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In the near future, a teenage couple are trapped in a drive-in theater which has become a concentration camp for social outcasts. The inmates are treated to drugs, exploitation films, junk food, and new wave music.
An intelligent pulse of electricity is moving from house to house. It terrorizes the occupants by taking control of the appliances, either killing them or causing them to wreck the house in an effort to destroy it. Then it travels along the power lines to the next house, and the terror restarts. Having thus wrecked one household in a quiet neighbourhood, the pulse finds itself in the home of a boy's divorced father whom he is visiting. It gradually takes control of everything, badly injures the stepmother, and traps father and son, who must fight their way out.Written by
Cynan Rees <email@example.com>
When Joey Lawrence came in to read for the lead role, his parents suggested to writer/director Paul Golding that he should consider casting Lawrence's younger brother Matthew Lawrence in the smaller part of neighbor Stevie. Matthew was cast as Stevie after he nailed Stevie's curbside speech at his audition. See more »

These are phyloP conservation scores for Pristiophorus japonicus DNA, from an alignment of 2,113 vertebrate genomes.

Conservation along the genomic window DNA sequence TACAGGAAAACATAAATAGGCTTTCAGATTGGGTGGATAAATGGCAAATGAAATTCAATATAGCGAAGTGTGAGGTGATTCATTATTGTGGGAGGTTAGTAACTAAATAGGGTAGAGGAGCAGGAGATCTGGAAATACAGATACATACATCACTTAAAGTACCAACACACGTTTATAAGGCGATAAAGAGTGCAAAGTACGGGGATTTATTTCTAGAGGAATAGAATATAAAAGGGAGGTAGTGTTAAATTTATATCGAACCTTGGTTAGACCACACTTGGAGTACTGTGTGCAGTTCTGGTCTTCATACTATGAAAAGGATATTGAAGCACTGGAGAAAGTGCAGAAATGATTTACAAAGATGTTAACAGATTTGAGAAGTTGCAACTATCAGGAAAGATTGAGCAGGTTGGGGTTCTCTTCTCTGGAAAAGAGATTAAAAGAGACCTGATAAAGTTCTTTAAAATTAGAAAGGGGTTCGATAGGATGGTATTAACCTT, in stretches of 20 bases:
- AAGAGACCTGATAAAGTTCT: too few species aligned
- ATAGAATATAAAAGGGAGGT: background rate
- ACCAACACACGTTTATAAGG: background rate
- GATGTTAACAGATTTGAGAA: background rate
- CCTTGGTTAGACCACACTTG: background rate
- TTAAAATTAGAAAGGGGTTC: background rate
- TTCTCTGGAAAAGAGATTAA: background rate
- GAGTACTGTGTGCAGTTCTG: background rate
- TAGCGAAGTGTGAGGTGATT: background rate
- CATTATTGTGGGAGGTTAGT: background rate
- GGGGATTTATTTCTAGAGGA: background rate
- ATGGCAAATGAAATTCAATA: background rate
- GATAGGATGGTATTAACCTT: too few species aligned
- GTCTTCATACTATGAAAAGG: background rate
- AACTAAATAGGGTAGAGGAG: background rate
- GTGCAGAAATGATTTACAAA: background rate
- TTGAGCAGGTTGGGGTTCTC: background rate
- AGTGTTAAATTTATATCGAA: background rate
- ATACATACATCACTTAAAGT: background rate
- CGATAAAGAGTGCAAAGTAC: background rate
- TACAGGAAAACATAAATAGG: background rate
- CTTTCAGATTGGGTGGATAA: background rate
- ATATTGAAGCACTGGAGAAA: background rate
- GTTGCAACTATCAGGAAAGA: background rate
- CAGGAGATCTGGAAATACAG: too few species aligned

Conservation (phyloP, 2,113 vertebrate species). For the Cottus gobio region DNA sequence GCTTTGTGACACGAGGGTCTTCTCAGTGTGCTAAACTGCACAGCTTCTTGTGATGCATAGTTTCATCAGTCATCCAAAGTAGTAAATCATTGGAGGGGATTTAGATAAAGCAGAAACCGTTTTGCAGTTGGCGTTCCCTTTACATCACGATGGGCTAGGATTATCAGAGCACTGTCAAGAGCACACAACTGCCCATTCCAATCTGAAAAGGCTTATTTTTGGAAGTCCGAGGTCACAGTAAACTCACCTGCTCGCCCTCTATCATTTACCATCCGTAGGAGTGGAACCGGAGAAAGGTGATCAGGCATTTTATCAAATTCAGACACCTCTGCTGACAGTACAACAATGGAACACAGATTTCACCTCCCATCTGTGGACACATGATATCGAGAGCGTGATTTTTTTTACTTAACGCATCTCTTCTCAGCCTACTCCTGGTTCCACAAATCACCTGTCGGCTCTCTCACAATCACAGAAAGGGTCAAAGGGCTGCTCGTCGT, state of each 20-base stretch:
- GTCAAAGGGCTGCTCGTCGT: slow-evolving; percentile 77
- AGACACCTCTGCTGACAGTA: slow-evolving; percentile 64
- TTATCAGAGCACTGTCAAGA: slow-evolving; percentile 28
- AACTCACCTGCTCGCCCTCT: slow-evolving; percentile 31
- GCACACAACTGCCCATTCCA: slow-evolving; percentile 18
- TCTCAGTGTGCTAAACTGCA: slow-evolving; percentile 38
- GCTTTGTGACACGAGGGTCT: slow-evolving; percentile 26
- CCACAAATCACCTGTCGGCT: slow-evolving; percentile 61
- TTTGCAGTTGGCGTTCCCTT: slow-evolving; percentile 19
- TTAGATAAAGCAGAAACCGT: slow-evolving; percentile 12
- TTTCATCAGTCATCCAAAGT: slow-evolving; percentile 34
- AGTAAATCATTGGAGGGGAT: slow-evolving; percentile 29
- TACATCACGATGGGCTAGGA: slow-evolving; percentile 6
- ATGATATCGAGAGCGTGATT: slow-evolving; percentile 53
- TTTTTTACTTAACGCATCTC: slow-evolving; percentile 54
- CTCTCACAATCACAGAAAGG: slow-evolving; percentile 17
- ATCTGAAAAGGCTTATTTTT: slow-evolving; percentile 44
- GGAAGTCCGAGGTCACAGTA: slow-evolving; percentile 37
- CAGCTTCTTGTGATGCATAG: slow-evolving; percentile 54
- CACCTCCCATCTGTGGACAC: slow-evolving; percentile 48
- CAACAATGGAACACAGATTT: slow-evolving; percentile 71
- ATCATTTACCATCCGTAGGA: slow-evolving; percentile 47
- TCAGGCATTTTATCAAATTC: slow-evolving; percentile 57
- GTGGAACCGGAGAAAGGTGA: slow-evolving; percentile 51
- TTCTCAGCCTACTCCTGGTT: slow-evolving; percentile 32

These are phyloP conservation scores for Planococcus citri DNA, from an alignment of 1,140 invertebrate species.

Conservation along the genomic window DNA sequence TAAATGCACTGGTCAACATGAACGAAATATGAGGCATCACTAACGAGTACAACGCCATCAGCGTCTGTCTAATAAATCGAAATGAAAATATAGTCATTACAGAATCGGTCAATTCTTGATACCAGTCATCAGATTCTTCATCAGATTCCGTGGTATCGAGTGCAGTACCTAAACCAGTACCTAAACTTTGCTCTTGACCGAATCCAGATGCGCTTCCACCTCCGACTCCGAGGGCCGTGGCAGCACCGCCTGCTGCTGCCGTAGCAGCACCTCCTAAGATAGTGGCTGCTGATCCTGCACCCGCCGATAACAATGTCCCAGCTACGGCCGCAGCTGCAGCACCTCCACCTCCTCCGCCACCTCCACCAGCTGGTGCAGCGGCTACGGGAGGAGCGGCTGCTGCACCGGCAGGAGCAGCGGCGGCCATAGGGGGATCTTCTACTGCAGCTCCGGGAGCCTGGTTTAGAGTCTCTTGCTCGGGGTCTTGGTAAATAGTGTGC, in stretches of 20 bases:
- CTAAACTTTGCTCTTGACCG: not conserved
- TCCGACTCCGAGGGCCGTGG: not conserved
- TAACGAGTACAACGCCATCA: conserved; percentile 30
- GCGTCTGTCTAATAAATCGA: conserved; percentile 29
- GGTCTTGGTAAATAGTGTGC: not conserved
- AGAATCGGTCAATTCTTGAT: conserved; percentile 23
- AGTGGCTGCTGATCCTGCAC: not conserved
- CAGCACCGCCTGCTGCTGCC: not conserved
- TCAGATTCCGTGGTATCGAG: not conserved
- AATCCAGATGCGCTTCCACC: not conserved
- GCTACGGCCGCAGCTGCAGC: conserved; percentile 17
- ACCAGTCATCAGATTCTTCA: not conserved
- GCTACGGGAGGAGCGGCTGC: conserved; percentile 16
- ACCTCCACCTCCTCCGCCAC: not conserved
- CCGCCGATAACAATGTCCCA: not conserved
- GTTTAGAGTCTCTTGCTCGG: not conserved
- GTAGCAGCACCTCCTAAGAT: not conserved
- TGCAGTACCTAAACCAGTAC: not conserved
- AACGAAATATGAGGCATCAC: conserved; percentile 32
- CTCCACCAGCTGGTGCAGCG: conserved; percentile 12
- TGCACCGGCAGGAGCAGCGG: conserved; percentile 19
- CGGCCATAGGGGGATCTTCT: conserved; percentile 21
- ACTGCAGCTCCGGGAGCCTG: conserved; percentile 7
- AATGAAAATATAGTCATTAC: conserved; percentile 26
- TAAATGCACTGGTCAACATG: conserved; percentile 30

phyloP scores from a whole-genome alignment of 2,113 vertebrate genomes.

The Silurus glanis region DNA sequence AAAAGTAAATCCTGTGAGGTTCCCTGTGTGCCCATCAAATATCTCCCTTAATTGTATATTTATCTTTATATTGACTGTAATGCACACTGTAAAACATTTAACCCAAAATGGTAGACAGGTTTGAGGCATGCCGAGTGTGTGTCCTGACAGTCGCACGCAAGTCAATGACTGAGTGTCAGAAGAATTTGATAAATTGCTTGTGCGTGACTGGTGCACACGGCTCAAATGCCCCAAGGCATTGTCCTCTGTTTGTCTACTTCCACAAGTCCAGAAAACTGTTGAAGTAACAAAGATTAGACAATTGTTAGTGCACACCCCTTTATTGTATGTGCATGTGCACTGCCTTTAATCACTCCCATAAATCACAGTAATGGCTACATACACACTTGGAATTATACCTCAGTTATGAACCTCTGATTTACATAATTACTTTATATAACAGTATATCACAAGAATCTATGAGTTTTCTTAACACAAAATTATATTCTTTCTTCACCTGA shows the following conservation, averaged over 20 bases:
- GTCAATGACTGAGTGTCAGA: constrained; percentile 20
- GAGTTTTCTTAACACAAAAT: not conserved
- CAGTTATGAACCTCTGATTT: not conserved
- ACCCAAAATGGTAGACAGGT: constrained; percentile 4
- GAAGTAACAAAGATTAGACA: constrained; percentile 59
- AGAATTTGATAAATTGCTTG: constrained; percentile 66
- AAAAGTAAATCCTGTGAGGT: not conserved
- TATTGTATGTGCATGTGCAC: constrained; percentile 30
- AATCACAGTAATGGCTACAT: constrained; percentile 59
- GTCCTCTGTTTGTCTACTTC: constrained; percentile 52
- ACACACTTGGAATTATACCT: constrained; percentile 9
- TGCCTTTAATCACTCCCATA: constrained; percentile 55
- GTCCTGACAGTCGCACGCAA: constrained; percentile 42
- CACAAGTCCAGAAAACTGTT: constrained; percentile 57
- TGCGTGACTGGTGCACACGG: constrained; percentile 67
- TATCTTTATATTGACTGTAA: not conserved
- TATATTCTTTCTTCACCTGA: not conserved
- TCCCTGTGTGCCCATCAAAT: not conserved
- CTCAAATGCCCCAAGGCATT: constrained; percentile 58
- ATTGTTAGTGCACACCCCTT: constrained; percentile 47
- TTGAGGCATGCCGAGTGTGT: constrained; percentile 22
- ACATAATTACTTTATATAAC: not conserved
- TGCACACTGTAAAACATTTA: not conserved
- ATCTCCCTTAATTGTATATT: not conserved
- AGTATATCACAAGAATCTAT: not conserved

When David enters the house across the street, an inner wall electrical box with metal conduit is seen on the exterior of a wall in a first floor room on top of the charred wallpaper. See more »
We had a microwave and everything, but mom just never used it. She was scared of it, she says it could make you sterile.
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When the Columbia Pictures logo is shown before the movie starts, there's the rather distinct sound of a flame burst which is dubbed into the soundtrack as the torch on the Columbia logo ignites. This is a reference to the Pulse in the film taking control. See more »
If this tag line seems familiar to you, it's because it is. It's the famous tag line for "The Amityville Horror". Not much happened in this movie, and yet it's considered a classic. We never, in the movie, understood the full source of evil from Stanley Kubrick's "The Shining", and yet it's one of the most horrifying films of the 20th century. Better leave things unexplained, and you'll have a great time. Do the same with "Pulse" and you'll enjoy it to the max. I sure did. I always liked how the movie never explained the source of the evil electricity. It makes things scarier. Once I'll find out, it's like spoiling a movie's ending. As the tag line for "Amityville", one is wondered why the occupants of the house do not leave yet. Well, the answer's simple, and Cliff DeYoung's character clearly showed it in the movie. It's because there's a rational explanation behind all of this. And the house is not entirely paid, they have to sleep there, eat there, and... just a place to sit down and relax. Because if they leave, they will look like crazy people. That's all the movie is about. What makes sense? What is best to do? I keep myself on the edge of my seat seeing for myself as what will be coming up next. "Pulse" is indeed an undiscovered gem. What a shame.
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